I’ve been watching the Olympics almost every night since they started. And while they are definitely inspiring, they are nerve-racking and exciting and heart-breaking at the same time. I’ve watched athletes with triumphant finishes and I’ve watched athletes with crushing defeats and shattered hopes. I’ve watched athletes with injuries and mistakes not make it to the finish, and my heart goes out for them.
Even though I want the US to win in everything, I can’t help but support other teams who have worked so hard to get to where they are. When the program does a spotlight on an Olympian, I start feeling like I know them and I want them to succeed.
From Liu Xiang, China’s hope for a track and field victory, to Lolo Jones who everyone knew had it in the bag, these stories broke my heart for these runners who had worked so hard only to have an injury or mistake that kept them from the gold in what should have been their finest hour.
And then I had a little mishap of my own that gave me a moment of panic and frustration last night. Not that I in any way compare to these Olympians, I don’t. But what we DO have in common is a goal of some sort that requires us to train hard, to push, to start even when we are tired, and to give it all we’ve got when the moment of truth arrives.
Tuesday morning I ran 9 miles, 4.5 with my friend Mimi, and 4.5 alone. I strategically placed Eastview (a murderous hill in Madison) in the midst of both routes so that I would have to climb it twice. The relay we are to run will have elevation similar to the hills of Eastview, and so I try to fit it in at least once a week, using Cecil Ashburn for the other hill-work day.
Even with 9 miles run already, I knew that for the relay I’d be running several times a day, and so a double or two each week would be a good idea. Jason was going to run the Cross Country Run Tuesday night, so I packed some clothes and planned to go too.
I hadn’t planned on trying to run fast, but it is hard to do when surrounded by other runners who are keeping a good pace. I gave myself a word of warning as we hit the trails. I haven’t been running trails at all, and while these are not the most difficult Huntsville has to offer, they are filled with rocks, roots, and plenty of uneven terrain.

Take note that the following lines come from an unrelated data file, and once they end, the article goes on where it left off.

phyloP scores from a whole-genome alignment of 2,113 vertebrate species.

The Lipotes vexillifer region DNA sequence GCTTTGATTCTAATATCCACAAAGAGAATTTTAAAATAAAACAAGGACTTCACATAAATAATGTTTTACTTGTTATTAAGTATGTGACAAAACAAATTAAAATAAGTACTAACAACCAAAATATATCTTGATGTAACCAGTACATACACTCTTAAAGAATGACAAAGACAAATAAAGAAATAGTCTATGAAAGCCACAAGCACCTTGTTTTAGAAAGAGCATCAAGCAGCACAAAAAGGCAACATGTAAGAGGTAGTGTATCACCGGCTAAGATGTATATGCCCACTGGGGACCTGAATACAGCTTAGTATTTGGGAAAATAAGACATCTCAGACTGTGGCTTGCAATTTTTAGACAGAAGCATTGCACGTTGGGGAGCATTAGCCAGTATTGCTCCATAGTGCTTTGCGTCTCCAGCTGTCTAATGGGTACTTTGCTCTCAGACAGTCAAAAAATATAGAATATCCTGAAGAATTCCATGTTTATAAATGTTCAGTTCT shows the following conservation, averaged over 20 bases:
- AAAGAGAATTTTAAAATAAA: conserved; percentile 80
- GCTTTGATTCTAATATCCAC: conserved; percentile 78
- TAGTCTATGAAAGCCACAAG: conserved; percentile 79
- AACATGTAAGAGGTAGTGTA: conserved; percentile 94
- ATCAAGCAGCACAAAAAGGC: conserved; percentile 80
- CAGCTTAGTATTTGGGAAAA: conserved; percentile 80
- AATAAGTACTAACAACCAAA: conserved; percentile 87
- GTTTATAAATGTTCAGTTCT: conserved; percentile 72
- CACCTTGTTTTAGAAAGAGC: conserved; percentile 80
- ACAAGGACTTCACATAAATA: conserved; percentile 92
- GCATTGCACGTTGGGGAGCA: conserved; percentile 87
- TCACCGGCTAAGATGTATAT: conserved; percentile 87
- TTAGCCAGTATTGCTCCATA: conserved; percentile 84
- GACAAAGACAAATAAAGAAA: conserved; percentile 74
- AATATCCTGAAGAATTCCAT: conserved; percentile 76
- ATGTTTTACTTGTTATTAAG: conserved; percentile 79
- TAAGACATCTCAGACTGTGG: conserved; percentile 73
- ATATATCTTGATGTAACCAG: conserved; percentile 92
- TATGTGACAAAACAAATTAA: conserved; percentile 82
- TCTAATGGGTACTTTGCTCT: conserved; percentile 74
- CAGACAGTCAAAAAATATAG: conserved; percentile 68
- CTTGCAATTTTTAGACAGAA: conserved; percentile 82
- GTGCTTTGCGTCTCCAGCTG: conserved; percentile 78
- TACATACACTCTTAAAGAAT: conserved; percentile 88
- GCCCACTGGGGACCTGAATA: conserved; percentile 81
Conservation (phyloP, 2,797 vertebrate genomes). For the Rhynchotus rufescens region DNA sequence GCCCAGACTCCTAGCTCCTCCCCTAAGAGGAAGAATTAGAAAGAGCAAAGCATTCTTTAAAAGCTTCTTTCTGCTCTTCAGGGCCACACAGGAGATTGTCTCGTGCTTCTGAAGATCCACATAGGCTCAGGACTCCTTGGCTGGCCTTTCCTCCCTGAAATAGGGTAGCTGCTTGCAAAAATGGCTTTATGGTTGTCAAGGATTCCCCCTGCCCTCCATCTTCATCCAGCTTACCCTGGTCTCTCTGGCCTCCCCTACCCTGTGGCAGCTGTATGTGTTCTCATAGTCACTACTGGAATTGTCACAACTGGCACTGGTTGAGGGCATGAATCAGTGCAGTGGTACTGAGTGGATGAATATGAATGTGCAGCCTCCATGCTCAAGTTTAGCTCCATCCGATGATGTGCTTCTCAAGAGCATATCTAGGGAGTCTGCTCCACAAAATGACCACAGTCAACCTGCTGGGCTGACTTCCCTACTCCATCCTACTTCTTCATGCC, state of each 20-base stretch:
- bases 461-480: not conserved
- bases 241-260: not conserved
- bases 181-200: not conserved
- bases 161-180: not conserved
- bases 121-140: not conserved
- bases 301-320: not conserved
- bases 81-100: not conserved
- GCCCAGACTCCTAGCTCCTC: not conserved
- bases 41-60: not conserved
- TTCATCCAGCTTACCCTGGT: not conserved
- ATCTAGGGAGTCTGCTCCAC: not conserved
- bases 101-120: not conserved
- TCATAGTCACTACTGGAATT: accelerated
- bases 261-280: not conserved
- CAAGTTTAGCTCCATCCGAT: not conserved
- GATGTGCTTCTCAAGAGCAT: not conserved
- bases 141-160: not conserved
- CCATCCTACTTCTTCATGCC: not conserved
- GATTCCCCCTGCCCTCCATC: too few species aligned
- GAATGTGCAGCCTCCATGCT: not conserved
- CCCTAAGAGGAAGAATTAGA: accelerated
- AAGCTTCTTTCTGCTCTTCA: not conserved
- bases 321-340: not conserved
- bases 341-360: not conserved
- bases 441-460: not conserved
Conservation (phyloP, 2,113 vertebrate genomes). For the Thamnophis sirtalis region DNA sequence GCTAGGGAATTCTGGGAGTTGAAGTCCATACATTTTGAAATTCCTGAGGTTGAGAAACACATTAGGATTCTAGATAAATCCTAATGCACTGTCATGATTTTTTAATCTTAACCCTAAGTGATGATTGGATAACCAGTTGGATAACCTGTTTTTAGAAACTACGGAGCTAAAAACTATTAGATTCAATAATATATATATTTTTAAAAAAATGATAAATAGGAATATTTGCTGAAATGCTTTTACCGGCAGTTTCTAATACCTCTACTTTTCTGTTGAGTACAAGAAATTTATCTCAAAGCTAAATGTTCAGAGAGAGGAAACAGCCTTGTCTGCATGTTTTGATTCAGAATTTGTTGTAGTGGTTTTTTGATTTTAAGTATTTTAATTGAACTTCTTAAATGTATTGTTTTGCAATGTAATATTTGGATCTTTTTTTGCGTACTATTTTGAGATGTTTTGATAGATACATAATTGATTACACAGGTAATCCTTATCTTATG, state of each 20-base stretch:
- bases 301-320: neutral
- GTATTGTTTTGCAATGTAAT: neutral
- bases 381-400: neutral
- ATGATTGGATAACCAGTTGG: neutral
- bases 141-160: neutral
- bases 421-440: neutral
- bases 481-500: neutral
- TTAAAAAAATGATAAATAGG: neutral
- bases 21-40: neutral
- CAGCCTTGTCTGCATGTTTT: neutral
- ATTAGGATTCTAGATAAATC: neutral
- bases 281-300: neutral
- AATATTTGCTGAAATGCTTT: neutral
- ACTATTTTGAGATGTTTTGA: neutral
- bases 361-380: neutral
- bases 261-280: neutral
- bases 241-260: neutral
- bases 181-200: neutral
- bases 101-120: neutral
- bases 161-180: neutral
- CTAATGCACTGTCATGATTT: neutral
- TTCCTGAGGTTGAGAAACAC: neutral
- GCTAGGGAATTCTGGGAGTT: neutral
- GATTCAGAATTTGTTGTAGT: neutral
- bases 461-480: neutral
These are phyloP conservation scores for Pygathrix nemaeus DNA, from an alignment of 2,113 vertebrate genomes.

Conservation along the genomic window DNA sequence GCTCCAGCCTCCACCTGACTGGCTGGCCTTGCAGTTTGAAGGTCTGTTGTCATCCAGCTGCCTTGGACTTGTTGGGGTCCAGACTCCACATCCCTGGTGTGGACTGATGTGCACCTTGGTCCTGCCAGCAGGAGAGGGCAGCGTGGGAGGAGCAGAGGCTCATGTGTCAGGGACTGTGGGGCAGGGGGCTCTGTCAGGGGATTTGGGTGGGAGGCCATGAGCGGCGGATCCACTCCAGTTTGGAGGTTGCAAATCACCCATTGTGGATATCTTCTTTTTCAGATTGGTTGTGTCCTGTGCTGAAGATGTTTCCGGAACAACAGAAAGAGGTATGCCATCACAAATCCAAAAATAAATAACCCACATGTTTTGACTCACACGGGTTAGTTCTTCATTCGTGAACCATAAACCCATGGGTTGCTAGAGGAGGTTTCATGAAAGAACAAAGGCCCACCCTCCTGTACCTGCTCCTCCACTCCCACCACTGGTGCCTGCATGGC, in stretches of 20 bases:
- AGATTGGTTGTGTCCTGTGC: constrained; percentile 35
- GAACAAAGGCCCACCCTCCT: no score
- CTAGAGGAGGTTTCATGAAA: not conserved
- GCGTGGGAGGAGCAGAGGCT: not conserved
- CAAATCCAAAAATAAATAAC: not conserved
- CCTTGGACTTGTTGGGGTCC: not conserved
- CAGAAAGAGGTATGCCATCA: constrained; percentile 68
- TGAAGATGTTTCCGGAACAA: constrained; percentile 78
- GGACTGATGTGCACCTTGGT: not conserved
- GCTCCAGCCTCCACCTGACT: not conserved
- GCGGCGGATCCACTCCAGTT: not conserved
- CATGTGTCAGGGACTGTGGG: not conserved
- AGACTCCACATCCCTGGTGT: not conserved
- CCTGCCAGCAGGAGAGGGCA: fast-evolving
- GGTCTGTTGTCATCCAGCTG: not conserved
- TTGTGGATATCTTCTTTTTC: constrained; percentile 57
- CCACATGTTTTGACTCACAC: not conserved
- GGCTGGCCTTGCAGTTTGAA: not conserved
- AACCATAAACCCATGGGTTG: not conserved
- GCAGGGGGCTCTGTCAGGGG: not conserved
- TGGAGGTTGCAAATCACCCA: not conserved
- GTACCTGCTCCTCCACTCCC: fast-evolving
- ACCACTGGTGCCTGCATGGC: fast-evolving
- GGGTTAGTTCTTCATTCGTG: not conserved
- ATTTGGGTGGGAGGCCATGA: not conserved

I knew I should probably slow down, but I’d made up my mind not to let the runner behind me catch me so I ran as fast as I could, trying to watch my step as I went.
On the last mile of the run, my foot struck too close to the edge and my ankle turned inward. I yelped and corrected, still running. The pain wasn’t bad at first, just a little notification that something wasn’t right. As I ran, though, the pain increased slowing me down and letting the guy behind me pass (two guys, in fact).
By the time I finished it was throbbing. I looked for Jason trying not to panic. I wanted to cry, not from the pain, but because I didn’t have time for an injury and I had no idea if it was a bad one or not.
I told Jason and he looked at it. It had not started to swell and that was a good sign. He gave me strict orders to head home, shower, and get ice on it as fast as I could. I called my mom on the way home and she seconded his instructions. “Ice it until you feel like your bone is going to fall off,” she said.
I followed instructions and this morning my range of motion had improved. I’m icing it as I write. I’m planning to take today off, but tomorrow is Cecil Ashburn with Kristi and it has swiftly become my favorite run of the week.
Last week I ran a total of 57 miles. That is a first in the life of this running gal. I’m aiming for another 50 miler and then maybe a 40 before I begin to taper for the relay. I think this ankle will be fine, and for that I am extremely grateful!
Even though I’m no Olympian, I’ve still put a lot of time, training, effort, and hope into this race. I’m excited and I’m ready for the challenge, and whatever that brings along with it.
I think I’ll sit out any more trail running until afterward, however.